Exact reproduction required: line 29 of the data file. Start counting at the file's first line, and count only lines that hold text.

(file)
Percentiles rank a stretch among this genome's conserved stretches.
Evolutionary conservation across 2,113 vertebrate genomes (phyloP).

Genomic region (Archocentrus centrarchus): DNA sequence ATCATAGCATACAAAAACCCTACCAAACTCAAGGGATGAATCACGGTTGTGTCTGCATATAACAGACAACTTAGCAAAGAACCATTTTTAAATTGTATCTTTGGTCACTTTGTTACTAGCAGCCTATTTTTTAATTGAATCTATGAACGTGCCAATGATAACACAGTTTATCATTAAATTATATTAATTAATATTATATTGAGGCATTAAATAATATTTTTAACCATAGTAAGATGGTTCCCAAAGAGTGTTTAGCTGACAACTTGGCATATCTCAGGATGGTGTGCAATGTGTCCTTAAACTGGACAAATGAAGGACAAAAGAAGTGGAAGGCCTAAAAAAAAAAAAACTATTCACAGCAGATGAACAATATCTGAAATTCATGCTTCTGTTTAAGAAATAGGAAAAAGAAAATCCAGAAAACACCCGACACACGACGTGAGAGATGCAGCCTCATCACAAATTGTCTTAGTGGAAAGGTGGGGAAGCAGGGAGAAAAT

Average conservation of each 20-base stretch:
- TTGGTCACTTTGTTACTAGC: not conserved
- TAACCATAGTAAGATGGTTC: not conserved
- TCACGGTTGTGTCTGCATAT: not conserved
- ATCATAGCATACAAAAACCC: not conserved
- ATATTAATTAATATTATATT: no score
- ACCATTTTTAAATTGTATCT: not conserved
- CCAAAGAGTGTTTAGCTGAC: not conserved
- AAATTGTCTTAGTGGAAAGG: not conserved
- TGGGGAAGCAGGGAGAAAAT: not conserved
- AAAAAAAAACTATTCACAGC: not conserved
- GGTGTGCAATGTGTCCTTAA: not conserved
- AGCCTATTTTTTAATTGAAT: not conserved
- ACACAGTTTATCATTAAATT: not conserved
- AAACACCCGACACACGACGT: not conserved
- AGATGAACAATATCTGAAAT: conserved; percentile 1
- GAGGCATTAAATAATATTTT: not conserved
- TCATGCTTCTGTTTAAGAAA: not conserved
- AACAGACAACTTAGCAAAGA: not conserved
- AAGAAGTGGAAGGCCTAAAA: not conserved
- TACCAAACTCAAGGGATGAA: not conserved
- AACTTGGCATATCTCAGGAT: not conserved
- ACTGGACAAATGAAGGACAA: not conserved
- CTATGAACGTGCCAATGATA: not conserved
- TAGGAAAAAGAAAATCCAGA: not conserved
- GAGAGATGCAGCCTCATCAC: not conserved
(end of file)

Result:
- GAGAGATGCAGCCTCATCAC: not conserved